Home Featured Snapping photos and exploring oneself: the age of the selfie

Snapping photos and exploring oneself: the age of the selfie

by Casandra De Masi January 7, 2014
Snapping photos and exploring oneself: the age of the selfie

The Oxford English Dictionary named “Selfie” the word of the year 2013. Photo by Keith Race.

Self-portraiture is something that has existed long before the days of smart phones and Instagram. The invention of the mirror in the 1500s gave a platform for artists to explore the canvases of their own face and bodies, giving them control over how they appear. Social media and smart phones have taken this idea, and morphed it into what we now know as a “selfie.”  Many are quick to label them as narcissistic and vain, but when it comes down to it, selfies are essentially born from the human need to connect, share, and belong.

Selfies were much spoken about in 2013, with Oxford English Dictionary naming it word of the year, and Hollywood actor James Franco being pegged as Selfie King on the Today Show. Franco published a piece in The New York Times called “The Meanings of the Selfie.” His article touched on the relation between selfies and the need to stay connected and promote oneself. From celebrities, politicians, adventure seekers, and most of all, everyday citizens, 2013 was the year of the selfie, and it is not surprising or really that alarming.

Many argue that selfies are plaguing social media. It’s part of the whole blasé  “I don’t care” attitude that people have towards others online. If you’re on Instagram, Facebook, or other sites and applications that provide a photo-sharing platform, then you’re going to have to expect the occasional selfie popping up on your news feed.

It’s not just about showing off; there is a psychology behind the action. The BBC published a short video where two experts, Lisa Orban and Andrew Przybylski, spoke of the human behavior associated with the taking of selfies. Orban called it a means of safe and controlled self-exploration, which is especially important in adolescents. Przybylski also mentioned a link to the psychological theory of “relatedness need-satisfaction,” otherwise known as “the need to belong.”

Essentially, selfies are a way of connecting. It’s an instant connection, a way of saying “I’m here!” Yes, it is a way of saying, “Look at me! look at me!” but is that anything new? It’s something humans have been doing all along in different ways.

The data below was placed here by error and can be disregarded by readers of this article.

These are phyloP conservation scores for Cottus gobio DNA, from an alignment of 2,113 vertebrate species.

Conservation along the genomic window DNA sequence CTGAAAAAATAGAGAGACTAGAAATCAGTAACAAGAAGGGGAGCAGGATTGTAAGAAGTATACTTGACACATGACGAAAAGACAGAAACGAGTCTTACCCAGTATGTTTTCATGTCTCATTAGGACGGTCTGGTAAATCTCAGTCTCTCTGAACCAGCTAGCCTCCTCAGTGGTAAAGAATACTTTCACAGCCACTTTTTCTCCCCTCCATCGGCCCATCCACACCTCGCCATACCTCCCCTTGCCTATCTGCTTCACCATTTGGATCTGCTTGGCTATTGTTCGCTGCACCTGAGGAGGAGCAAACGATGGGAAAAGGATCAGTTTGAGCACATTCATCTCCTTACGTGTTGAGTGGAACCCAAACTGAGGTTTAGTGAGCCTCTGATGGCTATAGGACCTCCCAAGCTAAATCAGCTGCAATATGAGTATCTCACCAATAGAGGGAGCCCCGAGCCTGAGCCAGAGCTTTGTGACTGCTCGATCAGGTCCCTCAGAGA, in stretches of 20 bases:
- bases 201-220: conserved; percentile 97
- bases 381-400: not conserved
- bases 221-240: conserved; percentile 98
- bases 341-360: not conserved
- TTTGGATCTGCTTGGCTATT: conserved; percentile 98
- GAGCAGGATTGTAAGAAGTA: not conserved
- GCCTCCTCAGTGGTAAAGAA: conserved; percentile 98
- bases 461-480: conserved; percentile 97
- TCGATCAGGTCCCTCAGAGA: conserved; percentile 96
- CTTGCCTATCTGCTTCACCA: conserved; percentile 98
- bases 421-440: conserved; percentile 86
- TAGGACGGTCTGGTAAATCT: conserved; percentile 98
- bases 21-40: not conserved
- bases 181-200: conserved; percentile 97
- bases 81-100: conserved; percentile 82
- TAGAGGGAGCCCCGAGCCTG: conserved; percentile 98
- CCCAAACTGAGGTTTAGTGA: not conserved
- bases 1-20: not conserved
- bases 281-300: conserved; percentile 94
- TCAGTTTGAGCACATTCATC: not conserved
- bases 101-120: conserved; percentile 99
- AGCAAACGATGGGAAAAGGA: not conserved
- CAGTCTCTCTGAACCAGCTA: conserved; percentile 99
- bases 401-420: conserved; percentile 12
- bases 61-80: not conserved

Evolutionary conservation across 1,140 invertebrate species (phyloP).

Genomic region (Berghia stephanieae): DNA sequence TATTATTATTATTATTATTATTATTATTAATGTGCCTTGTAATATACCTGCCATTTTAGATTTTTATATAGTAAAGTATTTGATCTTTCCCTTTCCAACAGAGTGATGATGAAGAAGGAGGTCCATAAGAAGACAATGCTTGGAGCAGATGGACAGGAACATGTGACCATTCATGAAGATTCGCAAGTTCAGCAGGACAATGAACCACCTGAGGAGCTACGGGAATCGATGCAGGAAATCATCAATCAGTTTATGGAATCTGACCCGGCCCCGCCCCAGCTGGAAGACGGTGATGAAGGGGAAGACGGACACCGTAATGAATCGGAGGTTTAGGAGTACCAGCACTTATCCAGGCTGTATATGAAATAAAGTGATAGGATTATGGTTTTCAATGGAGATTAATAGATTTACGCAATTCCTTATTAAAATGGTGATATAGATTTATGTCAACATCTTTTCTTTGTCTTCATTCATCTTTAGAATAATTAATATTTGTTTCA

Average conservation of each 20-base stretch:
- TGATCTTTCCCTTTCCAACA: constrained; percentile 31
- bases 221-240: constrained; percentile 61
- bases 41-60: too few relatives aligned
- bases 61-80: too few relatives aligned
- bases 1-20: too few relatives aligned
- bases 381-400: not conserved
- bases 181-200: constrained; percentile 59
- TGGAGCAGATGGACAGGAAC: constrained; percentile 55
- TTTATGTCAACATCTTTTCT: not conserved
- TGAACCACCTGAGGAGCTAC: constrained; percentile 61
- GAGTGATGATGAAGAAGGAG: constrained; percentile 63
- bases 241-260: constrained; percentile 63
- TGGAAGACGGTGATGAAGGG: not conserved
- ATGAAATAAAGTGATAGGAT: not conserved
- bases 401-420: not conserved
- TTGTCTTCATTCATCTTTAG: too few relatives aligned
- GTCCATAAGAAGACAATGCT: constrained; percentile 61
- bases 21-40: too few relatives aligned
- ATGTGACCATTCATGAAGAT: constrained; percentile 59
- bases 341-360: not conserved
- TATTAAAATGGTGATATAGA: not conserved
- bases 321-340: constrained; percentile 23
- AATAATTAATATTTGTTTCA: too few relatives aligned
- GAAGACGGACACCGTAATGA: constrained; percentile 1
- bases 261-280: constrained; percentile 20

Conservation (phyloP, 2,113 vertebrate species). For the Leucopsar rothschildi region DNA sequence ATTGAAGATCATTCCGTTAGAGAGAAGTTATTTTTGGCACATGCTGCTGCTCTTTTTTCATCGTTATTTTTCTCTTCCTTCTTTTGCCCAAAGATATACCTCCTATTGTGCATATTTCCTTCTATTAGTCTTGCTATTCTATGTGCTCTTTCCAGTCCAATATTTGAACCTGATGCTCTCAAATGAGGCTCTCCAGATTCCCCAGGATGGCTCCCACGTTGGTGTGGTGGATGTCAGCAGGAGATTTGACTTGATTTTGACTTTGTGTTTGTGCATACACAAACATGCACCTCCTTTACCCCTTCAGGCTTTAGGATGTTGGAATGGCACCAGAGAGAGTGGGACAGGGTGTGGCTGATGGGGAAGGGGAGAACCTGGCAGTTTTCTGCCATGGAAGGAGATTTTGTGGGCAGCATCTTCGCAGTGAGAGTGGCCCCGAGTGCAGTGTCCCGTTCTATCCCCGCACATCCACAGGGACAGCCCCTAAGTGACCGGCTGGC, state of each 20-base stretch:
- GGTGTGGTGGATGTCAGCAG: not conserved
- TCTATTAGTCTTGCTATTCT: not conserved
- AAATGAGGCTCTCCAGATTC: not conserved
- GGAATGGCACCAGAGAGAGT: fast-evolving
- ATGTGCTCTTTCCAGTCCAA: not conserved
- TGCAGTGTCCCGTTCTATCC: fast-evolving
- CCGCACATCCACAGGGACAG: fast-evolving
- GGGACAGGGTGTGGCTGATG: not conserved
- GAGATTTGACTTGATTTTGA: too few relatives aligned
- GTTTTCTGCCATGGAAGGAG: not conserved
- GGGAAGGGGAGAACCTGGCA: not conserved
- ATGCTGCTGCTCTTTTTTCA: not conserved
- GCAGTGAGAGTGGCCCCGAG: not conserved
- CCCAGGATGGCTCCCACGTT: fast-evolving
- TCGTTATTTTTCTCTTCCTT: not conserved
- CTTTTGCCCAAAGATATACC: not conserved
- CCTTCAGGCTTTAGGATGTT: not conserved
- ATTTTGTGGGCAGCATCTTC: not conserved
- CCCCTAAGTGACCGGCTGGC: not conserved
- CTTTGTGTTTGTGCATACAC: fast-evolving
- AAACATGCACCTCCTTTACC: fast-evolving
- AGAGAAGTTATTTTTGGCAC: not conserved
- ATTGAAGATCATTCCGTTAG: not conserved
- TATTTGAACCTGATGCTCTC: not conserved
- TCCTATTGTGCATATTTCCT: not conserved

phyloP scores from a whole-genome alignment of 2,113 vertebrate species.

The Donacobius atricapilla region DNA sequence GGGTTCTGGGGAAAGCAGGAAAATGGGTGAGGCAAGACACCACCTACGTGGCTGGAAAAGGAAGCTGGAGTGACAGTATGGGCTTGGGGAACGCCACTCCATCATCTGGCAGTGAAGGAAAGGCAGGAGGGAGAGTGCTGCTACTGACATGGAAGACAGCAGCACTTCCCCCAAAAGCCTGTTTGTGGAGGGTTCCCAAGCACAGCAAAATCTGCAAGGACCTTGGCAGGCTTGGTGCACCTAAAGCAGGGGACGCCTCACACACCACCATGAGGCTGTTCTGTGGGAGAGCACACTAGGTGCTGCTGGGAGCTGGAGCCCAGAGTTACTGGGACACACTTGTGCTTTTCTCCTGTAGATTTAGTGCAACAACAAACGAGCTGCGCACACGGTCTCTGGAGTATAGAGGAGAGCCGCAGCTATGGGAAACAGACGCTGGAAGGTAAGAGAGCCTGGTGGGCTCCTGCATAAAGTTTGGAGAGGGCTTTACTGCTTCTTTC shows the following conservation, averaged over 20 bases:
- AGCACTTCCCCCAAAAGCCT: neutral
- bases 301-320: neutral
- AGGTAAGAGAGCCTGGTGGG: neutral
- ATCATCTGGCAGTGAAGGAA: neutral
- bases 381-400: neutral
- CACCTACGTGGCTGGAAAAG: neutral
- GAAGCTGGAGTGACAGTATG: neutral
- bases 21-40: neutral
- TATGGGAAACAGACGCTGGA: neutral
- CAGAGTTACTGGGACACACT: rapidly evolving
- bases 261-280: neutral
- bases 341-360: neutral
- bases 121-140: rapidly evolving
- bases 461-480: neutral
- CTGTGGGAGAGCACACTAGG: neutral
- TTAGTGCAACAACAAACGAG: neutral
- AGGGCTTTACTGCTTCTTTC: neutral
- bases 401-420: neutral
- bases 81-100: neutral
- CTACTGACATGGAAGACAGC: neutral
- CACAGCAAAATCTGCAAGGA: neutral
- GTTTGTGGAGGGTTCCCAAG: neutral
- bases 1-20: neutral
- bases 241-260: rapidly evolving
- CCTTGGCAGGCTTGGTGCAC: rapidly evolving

Technology has now provided  an instant platform for this behaviour and need to manifest itself. It’s a small way of making a mark, and leaving something behind. These photos are labelled as narcissistic, and that masks the need to connect that lies behind them.  The action is focused on oneself, but it reveals a lot about the search and need for belonging, especially with the “likes” and “views” that these photos accumulate online.

This is why applications like Snapchat are so popular; it is a back and forth instant communication of emotions with those seeking to connect.  It’s sharing experiences in the here and now. If one wishes to keep their lives private, that’s fine. No one is holding a smartphone camera to your face forcibly.

Is there such a thing as too many selfies? When one can actually count the amount of time spent taking selfies on a weekly basis, then maybe they should organize and strategize the use of their time. There is a time and place for partaking in this trend, and just like with almost everything we partake in, moderation is key.

It’s quite nice to see what people are up to, and interesting to interact with those who are not always present in our immediate lives.  If someone does not wish to see selfies or is that bothered by the photos, there is the option to scroll away or “unfollow.” That’s the magic of social media, haven’t you heard?

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